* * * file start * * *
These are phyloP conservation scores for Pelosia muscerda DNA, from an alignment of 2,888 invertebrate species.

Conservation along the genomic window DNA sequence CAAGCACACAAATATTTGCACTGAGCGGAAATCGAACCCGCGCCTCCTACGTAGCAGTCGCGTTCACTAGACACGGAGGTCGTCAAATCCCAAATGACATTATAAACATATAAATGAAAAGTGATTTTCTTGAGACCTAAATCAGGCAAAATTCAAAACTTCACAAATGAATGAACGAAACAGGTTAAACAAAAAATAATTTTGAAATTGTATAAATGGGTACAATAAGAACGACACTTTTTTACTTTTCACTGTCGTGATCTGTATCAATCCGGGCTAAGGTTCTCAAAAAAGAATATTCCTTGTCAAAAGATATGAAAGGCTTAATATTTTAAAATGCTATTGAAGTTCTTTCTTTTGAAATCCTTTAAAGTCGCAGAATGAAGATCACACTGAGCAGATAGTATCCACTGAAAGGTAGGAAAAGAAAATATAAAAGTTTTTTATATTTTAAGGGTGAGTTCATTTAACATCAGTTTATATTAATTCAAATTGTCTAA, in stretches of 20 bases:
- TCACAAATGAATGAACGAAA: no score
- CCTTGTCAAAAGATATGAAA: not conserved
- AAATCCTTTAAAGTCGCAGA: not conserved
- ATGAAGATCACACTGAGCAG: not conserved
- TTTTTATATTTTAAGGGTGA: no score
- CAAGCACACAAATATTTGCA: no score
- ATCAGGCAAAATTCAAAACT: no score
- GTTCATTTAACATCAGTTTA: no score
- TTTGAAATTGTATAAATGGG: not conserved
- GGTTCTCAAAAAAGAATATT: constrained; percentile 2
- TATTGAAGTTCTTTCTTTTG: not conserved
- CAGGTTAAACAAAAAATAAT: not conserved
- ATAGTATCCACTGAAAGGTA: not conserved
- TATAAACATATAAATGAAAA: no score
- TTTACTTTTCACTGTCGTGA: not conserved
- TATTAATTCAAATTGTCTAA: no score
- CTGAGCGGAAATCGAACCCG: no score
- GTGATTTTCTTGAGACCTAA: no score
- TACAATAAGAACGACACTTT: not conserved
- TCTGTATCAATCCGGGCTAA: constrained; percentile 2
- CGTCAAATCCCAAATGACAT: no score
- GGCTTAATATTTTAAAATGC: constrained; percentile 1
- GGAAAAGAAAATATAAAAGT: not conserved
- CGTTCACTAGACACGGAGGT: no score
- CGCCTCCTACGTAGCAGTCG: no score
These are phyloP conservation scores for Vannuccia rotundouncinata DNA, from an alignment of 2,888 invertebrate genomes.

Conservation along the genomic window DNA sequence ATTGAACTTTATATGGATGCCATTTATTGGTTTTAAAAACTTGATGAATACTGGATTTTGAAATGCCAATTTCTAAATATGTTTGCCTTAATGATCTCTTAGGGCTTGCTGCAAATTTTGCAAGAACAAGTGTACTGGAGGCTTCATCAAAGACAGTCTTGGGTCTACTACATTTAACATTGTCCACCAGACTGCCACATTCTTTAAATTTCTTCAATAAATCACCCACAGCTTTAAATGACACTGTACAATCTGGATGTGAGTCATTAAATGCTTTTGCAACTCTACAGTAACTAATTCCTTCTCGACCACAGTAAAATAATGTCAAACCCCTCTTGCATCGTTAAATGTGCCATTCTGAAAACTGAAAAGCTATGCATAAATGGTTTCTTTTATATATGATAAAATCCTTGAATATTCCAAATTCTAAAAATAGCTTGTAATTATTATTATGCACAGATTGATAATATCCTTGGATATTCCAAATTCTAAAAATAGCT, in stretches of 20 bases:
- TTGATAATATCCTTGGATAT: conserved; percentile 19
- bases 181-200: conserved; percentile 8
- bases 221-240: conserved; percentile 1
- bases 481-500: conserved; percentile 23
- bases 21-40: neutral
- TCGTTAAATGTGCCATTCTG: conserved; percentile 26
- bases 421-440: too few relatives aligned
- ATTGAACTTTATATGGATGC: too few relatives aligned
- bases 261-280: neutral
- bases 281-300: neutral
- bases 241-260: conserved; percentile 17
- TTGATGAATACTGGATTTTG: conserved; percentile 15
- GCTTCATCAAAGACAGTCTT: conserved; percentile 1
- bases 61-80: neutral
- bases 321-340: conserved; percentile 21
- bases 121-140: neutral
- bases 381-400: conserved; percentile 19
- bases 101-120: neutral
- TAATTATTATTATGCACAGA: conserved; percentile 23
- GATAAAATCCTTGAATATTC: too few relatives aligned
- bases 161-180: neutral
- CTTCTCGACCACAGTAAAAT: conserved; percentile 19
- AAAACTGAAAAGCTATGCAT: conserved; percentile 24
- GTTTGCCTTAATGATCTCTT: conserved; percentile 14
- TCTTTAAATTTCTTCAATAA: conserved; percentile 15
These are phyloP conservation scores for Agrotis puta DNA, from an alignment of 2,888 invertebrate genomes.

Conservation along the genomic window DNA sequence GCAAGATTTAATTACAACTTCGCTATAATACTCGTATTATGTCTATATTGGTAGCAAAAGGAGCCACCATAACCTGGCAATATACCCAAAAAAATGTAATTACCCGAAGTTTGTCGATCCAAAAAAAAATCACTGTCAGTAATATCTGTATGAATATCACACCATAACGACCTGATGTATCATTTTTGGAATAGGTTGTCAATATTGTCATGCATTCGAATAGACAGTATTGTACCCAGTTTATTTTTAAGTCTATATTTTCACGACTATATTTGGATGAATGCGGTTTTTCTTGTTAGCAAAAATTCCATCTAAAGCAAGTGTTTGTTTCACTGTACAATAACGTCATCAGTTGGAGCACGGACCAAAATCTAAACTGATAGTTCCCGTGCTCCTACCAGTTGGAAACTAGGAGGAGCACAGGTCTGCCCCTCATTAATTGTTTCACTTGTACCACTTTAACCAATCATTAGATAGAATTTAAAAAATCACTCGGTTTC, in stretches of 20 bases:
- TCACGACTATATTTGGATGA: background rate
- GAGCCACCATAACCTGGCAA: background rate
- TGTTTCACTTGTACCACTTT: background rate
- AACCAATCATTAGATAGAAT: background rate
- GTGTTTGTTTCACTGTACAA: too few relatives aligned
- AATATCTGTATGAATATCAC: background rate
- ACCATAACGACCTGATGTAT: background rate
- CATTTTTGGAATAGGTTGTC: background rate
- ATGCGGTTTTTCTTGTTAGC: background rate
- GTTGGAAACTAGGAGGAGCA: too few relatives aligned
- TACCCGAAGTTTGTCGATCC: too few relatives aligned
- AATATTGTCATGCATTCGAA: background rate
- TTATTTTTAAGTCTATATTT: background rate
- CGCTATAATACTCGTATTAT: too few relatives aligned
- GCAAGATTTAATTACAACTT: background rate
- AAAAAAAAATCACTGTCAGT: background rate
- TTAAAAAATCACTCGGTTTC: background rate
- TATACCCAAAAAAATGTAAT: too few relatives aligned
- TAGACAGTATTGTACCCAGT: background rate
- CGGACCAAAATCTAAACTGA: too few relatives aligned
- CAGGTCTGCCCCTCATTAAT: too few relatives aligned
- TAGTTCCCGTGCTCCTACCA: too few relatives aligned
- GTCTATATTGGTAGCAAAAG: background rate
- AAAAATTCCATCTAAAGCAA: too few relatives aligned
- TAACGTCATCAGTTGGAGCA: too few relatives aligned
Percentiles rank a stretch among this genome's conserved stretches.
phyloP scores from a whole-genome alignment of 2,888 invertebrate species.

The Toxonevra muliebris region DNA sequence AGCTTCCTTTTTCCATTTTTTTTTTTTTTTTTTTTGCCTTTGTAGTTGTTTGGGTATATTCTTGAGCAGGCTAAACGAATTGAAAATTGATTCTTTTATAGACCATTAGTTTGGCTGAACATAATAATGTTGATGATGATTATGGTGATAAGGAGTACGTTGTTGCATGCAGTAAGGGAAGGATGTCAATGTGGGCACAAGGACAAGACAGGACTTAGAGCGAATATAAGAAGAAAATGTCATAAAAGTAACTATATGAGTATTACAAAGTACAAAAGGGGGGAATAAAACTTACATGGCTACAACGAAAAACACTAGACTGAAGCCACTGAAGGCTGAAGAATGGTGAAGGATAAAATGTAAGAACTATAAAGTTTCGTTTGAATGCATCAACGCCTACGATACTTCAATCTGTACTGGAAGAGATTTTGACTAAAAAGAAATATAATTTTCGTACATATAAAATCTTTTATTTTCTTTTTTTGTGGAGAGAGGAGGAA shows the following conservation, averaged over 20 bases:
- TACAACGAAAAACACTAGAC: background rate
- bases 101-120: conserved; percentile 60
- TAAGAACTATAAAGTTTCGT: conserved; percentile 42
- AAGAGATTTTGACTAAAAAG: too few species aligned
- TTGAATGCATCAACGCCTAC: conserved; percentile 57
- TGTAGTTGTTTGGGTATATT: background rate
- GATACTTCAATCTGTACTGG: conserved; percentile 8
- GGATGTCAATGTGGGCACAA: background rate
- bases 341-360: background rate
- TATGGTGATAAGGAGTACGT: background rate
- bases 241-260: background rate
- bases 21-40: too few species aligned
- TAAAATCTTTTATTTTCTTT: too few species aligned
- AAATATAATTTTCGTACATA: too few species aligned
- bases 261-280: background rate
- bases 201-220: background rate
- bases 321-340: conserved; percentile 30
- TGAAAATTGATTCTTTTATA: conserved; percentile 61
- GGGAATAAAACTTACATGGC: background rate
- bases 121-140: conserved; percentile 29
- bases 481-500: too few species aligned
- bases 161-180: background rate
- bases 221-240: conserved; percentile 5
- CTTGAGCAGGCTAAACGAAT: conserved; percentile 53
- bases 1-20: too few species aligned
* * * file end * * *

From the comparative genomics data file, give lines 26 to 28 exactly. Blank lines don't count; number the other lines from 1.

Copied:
- CGTTCACTAGACACGGAGGT: no score
- CGCCTCCTACGTAGCAGTCG: no score
These are phyloP conservation scores for Vannuccia rotundouncinata DNA, from an alignment of 2,888 invertebrate genomes.